11:51:16 And the city also has a federal contract with EEOC to




11:51:20 investigate employment complaints.

11:51:22 And there are about four or five people in that

11:51:24 division.

11:51:25 I think the key position of the person who is the

11:51:30 direct contact with EEOC, who is listed as a

11:51:33 supervisor -- and I think maybe that's why this was

11:51:35 considered by the city, a not critical position.

11:51:39 We are cutting supervisors.

11:51:40 But this person probably investigates half the

11:51:42 complaints that come through the division.

11:51:44 Last year, the city closed 120 employment

11:51:48 discrimination complaints filed in that office.

11:51:52 120.

11:51:53 So discrimination is still alive in our community.

11:51:57 Now, this department generates about 100 to $125,000

11:52:02 each year.

11:52:03 It goes into the general fund.

11:52:05 That money is paid by HUD to the City of Tampa and by

11:52:09 EEOC to the City of Tampa for closing those complaints.

11:52:12 HUD has a backlog, as you can imagine.

11:52:14 People losing their jobs all over the country.

11:52:17 And so if they don't have enough investigators they




11:52:21 contract with the City of Tampa and other cities and

11:52:24 counties and states throughout the country to share

11:52:26 their work.

11:52:26 The city gets paid per case that it closes.

11:52:30 The other thing that this department has done, or this

11:52:33 division has done, just in the past three years, they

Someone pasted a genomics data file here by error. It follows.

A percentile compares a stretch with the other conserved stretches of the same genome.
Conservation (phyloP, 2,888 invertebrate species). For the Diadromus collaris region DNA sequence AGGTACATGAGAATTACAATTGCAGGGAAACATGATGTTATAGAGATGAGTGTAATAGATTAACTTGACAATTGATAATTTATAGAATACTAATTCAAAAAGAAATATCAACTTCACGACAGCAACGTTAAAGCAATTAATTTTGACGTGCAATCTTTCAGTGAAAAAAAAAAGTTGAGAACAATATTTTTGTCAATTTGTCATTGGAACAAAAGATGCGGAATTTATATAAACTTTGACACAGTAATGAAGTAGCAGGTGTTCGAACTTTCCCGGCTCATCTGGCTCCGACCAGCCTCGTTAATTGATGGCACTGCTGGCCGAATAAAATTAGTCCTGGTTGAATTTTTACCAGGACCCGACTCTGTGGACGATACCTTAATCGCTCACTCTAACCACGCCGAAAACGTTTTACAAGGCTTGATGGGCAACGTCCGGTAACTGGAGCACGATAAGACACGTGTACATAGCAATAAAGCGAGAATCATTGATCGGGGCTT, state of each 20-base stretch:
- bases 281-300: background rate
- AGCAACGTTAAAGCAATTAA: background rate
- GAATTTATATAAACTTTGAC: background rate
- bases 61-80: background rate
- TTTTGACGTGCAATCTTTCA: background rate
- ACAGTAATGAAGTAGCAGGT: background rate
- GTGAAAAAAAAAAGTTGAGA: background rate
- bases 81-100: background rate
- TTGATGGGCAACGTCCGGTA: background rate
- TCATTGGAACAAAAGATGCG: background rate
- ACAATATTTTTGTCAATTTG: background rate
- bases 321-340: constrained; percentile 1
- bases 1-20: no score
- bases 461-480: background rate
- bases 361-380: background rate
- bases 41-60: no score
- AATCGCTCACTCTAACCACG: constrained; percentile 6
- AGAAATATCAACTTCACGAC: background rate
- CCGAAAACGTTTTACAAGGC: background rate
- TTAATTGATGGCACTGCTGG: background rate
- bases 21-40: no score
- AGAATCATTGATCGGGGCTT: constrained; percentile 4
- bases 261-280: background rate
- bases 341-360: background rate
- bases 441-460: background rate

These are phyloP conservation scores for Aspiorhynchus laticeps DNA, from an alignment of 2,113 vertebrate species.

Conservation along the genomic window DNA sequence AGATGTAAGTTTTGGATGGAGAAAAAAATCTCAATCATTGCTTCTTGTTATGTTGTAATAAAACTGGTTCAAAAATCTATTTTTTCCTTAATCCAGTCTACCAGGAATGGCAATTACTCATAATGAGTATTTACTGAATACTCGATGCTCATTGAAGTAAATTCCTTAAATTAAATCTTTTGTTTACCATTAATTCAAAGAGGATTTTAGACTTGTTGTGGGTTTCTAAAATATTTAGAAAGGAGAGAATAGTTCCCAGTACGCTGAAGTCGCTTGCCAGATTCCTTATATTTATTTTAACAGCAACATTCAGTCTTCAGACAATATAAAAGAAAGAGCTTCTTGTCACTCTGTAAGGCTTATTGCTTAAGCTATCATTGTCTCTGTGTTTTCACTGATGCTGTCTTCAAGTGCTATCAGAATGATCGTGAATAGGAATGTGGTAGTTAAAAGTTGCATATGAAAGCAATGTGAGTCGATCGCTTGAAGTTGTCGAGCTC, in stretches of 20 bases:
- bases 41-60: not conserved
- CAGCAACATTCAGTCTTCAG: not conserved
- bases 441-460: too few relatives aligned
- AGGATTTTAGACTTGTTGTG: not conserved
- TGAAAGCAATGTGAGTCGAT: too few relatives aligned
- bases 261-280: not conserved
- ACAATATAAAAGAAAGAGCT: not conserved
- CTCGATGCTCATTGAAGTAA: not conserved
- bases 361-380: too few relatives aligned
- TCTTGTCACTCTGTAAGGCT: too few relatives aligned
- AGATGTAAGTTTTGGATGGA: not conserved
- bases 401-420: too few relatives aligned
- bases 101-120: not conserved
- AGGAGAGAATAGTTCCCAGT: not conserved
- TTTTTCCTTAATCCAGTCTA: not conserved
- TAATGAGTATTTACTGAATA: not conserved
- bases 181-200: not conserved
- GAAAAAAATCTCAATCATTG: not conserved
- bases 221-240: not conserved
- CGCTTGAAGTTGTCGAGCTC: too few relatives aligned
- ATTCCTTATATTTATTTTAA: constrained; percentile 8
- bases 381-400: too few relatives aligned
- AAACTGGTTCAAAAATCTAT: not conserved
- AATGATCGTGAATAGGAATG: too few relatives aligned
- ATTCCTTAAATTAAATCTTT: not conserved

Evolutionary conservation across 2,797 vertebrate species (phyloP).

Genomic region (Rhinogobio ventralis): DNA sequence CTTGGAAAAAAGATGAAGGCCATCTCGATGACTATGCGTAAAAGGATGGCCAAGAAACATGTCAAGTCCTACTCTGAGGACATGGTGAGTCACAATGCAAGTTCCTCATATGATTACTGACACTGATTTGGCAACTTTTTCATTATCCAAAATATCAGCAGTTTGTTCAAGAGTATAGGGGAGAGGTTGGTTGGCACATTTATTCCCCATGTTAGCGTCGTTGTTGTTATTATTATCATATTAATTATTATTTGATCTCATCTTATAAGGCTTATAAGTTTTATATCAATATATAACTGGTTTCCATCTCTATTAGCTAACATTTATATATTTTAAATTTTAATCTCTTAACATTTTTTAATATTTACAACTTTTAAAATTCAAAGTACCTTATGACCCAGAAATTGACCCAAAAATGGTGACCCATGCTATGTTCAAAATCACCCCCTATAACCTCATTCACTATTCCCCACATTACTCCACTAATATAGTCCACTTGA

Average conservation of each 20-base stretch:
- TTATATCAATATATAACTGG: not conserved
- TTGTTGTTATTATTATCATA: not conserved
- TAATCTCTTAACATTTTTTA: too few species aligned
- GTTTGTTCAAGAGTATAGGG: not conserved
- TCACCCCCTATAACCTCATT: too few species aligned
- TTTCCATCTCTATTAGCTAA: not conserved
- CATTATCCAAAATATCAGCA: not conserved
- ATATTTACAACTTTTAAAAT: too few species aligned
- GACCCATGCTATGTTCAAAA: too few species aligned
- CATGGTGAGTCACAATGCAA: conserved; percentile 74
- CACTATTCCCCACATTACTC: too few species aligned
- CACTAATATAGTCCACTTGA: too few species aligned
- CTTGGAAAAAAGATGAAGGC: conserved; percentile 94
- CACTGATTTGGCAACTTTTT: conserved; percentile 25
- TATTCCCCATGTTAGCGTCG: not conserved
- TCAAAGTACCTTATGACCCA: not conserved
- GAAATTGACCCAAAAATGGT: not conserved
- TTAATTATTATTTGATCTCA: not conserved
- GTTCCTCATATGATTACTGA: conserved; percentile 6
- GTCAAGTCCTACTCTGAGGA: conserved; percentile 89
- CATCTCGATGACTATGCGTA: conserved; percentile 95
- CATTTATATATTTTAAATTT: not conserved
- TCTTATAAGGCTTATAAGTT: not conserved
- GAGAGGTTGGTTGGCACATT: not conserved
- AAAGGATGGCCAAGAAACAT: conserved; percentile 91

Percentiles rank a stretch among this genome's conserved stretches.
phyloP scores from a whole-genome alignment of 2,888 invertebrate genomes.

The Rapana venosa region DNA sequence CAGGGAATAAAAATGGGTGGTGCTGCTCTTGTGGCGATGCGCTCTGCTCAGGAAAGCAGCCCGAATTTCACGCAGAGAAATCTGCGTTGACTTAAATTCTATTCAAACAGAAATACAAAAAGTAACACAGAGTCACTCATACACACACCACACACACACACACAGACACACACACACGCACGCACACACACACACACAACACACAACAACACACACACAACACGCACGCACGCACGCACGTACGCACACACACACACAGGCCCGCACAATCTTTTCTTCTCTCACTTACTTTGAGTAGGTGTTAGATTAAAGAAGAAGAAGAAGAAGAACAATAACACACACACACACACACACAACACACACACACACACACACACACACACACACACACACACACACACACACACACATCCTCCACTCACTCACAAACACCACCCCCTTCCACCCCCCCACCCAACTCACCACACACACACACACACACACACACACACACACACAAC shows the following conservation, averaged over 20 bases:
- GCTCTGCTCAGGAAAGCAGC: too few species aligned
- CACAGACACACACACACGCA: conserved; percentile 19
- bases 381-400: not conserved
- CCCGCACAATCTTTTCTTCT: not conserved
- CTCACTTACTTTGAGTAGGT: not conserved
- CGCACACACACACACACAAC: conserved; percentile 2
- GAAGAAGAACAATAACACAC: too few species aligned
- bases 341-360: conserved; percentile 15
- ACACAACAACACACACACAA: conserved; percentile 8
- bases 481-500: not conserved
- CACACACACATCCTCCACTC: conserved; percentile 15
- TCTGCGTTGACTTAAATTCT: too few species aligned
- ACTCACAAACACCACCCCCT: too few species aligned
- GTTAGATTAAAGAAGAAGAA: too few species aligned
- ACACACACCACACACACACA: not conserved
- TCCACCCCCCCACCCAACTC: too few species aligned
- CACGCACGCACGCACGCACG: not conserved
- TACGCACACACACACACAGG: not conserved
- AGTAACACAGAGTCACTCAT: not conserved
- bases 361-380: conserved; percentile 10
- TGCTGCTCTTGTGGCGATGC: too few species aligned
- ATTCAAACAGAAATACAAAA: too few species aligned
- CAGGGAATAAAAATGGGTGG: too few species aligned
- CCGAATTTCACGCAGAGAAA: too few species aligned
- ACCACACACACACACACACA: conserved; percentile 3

11:52:36 recovered close to half a million dollars for victims

11:52:39 of discrimination, people who work within the city

11:52:41 limits of Tampa.

11:52:43 That's where they go.

11:52:44 They go to this office.

11:52:46 102 East 7th Avenue in the free library building.

11:52:49 People who don't have money for attorneys.

11:52:51 This service is free to them.

11:52:53 If they would go directly to EEOC which is probably

11:52:55 going to happen, if we lose this position, I believe in

11:53:00 another year or two, if they go directly to EEOC they

11:53:03 can be waiting one year, two years, who knows?

11:53:05 Because of the great backlog that EEOC has.

11:53:08 The fair housing division, supervisor, cannot do two

11:53:13 full-time jobs.

11:53:14 It is impossible.




11:53:15 She's already overworked.

11:53:17 There is no way she can add supervising and division

11:53:21 responsibilities to what she's already doing.

11:53:24 The City of Tampa has won national awards for

11:53:27 efficiency in the area of maintaining these contracts